by Trevor Whenham - 06/05/2008
Here's a newsflash - there are some really bad teams in the major leagues. I'm not talking about the teams like the Tigers, the Indians, or the Yankees that are redefining the word underachieve. I'm talking about teams like the Royals, Nationals, Pirates and Giants that are lousy and which don't give us a lot of reasons to believe that they won't be lousy for years to come. These cellar dwellers can eventually turn things around, as the Rays have clearly proven, but nothing happens quickly.
These lousy teams are typically just as lousy at the betting window as they are on the field. That obviously doesn't make them very attractive to bettors, but there is at least one exception. The public has a general perception of these bad teams, and they tend to stick to them. Lousy teams can have good pitchers, though. The public perception can often mean that those pitchers face more value than they normally would if they were pitching for a better team. That makes them attractive to seek out and keep an eye on. Here are five good pitchers who are stuck with lousy teams.
Tim Lincecum, San Francisco Giants - This guy was only drafted in 2006, but he plays like an established veteran. He made 24 starts as a rookie last year and was solid, but he has elevated his game this season. He's at 7-1 in 11 starts, and he has put together some impressive stats. His ERA is just 2.23, he has 78 strikeouts in 76 innings, and his K/BB ratio is a very nice 2.44. He hasn't lost since April, and he has some wins over decent teams - Arizona, Philadelphia, and St. Louis twice. Most importantly to bettors, the team is 4-2 when he is favored, and 4-1 when he is an underdog, so he has been profitable in any situation. He'll probably hit an inning limit later in the season because of his age, but for now he is a reliable place to put your money.
Jonathan Sanchez, San Francisco Giants - The Giants are 10 games below .500, but they really shouldn't be given that they regularly send out both Lincecum and Sanchez. It doesn't say much for the rest of their rotation. Sanchez is in his third year with the Giants, but his first as a full-time starter. If he keeps it up like he has then he'll keep the job. He's not nearly as statistically shiny as Lincecum - he's only 4-3 and his ERA is over four. What makes him so attractive, though, is that the team just wins when he is on the mound. He has made 12 starts this year, and the team has won nine of them. More significantly, he has only been favored twice, and both of those occasions were lukewarm (-102 and -109). He won both of those games, but much more attractive is that the team is 7-3 when he is an underdog. Betting on a record like that is a pretty easy way to make a profit.
Tim Redding, Washington Nationals - Redding is a journeyman that has bounced around since 2001 - Houston, the Mets, San Diego, Washington. He's also bounced between the starting rotation and the bullpen. For now, at least, he seems to have found his place in Washington. Only two teams in the National League have a worse record than the Nationals, yet Redding has managed to overcome that and posted a 6-3 record. The Nationals are a lousy 4-10 over their last 14, and that record is pretty indicative of their talent level, yet they have won the last four times that Redding has started. The four wins haven't come against lightweights, either - Arizona, Milwaukee, Philadelphia and the Mets. Overall, the team is 9-3 when he has started. He has been at better than even-money odds nine times, and he is a juicy 2-1 when at +180 or higher.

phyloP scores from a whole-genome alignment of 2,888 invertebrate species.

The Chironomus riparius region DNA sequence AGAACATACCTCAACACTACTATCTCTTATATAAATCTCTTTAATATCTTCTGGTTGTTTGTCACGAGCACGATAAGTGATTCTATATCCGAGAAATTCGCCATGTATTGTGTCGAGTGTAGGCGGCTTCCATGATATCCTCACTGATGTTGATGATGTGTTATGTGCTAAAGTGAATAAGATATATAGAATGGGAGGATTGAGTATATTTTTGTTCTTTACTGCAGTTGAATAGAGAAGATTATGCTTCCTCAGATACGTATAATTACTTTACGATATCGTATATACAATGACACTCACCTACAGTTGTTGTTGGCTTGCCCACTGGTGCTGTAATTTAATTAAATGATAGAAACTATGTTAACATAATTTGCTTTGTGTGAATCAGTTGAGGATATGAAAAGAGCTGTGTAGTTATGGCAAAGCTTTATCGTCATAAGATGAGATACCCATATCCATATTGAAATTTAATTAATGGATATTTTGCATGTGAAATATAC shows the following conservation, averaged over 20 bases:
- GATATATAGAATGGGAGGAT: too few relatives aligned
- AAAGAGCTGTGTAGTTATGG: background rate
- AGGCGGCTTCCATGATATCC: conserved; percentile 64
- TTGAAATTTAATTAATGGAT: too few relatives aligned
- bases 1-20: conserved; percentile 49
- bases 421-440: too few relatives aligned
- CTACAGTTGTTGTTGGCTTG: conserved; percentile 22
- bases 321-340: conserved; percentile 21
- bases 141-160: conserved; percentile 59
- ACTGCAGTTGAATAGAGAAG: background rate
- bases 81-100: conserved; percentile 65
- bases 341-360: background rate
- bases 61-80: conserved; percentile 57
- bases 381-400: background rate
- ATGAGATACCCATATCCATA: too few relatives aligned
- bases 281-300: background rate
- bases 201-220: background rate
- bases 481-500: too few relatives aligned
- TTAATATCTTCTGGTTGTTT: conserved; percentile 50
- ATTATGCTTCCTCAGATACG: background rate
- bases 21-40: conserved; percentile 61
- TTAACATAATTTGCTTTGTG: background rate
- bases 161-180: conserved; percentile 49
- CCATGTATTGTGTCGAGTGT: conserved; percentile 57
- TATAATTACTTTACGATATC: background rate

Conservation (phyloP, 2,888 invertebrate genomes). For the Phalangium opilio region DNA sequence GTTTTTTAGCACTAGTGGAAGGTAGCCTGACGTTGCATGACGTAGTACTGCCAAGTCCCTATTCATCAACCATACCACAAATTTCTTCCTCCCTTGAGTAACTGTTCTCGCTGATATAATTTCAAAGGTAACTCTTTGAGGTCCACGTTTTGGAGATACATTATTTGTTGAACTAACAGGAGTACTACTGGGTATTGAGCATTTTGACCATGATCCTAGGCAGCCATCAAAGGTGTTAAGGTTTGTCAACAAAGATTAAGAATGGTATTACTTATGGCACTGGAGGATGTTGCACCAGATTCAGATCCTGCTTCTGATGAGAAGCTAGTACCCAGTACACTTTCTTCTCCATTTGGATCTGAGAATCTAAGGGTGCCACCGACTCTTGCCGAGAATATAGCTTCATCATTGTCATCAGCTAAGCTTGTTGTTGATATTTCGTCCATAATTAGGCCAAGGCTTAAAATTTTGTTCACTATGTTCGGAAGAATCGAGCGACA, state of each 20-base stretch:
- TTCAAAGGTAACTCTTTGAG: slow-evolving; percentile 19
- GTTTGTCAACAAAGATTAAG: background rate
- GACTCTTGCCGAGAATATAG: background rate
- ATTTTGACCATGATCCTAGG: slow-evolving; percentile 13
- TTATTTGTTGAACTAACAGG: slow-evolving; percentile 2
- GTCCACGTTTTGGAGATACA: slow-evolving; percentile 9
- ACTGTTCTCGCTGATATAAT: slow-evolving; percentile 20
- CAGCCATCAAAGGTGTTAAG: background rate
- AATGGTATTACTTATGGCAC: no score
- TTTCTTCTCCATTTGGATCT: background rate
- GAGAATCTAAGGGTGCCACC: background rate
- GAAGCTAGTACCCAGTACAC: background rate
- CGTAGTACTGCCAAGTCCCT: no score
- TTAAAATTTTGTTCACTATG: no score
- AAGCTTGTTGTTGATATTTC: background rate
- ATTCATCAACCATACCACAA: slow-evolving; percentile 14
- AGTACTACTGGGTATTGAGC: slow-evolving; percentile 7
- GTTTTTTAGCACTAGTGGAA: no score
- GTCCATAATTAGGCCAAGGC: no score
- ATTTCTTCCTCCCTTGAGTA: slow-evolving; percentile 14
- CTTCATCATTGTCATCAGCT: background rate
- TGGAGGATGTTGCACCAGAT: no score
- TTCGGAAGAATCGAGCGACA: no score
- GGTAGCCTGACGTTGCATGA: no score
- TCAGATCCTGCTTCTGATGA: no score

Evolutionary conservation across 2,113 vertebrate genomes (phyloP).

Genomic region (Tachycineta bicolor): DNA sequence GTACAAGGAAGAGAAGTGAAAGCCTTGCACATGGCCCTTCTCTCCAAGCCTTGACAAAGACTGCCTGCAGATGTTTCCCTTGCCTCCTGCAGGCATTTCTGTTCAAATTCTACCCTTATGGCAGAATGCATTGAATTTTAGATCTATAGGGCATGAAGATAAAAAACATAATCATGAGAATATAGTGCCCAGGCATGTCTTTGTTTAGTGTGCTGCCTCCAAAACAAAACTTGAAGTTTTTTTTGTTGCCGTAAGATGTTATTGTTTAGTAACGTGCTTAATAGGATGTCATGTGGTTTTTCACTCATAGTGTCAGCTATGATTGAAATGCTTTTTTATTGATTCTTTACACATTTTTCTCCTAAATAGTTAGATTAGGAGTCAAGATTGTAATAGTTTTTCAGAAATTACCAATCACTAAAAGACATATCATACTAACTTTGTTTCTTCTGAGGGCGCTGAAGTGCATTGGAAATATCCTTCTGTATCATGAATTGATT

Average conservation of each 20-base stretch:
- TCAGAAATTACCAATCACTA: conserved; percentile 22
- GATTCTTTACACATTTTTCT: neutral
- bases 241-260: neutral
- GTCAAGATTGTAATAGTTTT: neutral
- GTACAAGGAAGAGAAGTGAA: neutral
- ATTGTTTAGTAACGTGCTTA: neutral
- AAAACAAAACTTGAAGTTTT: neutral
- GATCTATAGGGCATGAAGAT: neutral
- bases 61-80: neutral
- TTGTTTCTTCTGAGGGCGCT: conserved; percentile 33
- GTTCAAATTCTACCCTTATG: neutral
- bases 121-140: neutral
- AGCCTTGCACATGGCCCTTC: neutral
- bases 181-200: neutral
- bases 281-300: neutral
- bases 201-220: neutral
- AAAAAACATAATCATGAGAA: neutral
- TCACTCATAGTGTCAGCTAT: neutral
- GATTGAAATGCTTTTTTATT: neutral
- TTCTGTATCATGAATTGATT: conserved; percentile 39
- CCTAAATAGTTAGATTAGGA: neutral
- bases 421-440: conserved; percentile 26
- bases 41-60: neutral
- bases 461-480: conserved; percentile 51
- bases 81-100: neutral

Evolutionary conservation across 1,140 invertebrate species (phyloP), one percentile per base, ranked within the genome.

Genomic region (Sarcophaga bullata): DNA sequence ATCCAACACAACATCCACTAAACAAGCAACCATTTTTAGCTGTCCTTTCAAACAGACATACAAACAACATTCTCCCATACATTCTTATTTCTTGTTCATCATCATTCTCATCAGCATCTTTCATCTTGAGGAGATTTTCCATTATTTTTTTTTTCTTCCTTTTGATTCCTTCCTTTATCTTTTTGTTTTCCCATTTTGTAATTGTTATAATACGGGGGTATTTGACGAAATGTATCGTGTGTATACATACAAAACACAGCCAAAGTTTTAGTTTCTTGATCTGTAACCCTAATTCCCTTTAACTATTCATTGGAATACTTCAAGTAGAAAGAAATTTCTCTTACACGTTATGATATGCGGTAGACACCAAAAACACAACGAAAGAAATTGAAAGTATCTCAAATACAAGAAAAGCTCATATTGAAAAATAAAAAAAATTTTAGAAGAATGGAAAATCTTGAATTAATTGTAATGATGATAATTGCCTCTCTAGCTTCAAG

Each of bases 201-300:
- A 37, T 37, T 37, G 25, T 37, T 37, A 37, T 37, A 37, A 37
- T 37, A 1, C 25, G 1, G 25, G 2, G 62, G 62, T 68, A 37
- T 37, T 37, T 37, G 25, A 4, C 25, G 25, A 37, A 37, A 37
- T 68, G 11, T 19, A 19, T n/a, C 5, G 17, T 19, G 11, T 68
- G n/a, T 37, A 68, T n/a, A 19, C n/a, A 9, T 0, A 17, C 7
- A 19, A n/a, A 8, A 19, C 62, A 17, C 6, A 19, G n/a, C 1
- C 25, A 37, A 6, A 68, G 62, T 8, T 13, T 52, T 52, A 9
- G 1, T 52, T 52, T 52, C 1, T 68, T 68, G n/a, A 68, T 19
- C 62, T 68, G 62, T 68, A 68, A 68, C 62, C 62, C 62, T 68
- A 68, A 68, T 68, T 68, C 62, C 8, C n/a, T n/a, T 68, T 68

Zack Greinke, Kansas City Royals - This always seems to be the way - just as I was getting ready to write this article this week Greinke went out and had one of the worst outings of his career. He allowed eight earned runs in six innings as his team got locked into an ill-advised shootout with the White Sox. Needless to say, he lost. That was his second rough outing in three starts, and the third-straight time that the Royals have lost when he has started, but that doesn't away from the fact that I think he belongs here. The Royals are only the third worst team by record, but they have the least reason for hope in my mind (except maybe for Pittsburgh). Despite that, and despite some pretty serious mental problems he has faced, Greinke has been consistently good. He's at 5-3 on the year for a team that has won less than 40 percent of their games, and his ERA is still only 3.56 despite the two rough recent games. The team is 7-4 in his starts. Just imagine what this guy could do if he pitched for an actual major league team.
Daniel Cabrera, Baltimore Orioles - Many people said that the Orioles were doomed this year after dumping Miguel Tejada and Erik Bedard. They don't need to worry about planning a parade route just yet, but they have been better than expected, and a big part of the reason for that is Cabrera. He was a very ugly 9-18 last year, but he's like a new pitcher this year. He's at 5-2, and his ERA has dropped by more than a run and a half. The Orioles are two games below .500, but are 8-3 when Cabrera is on the mound to start.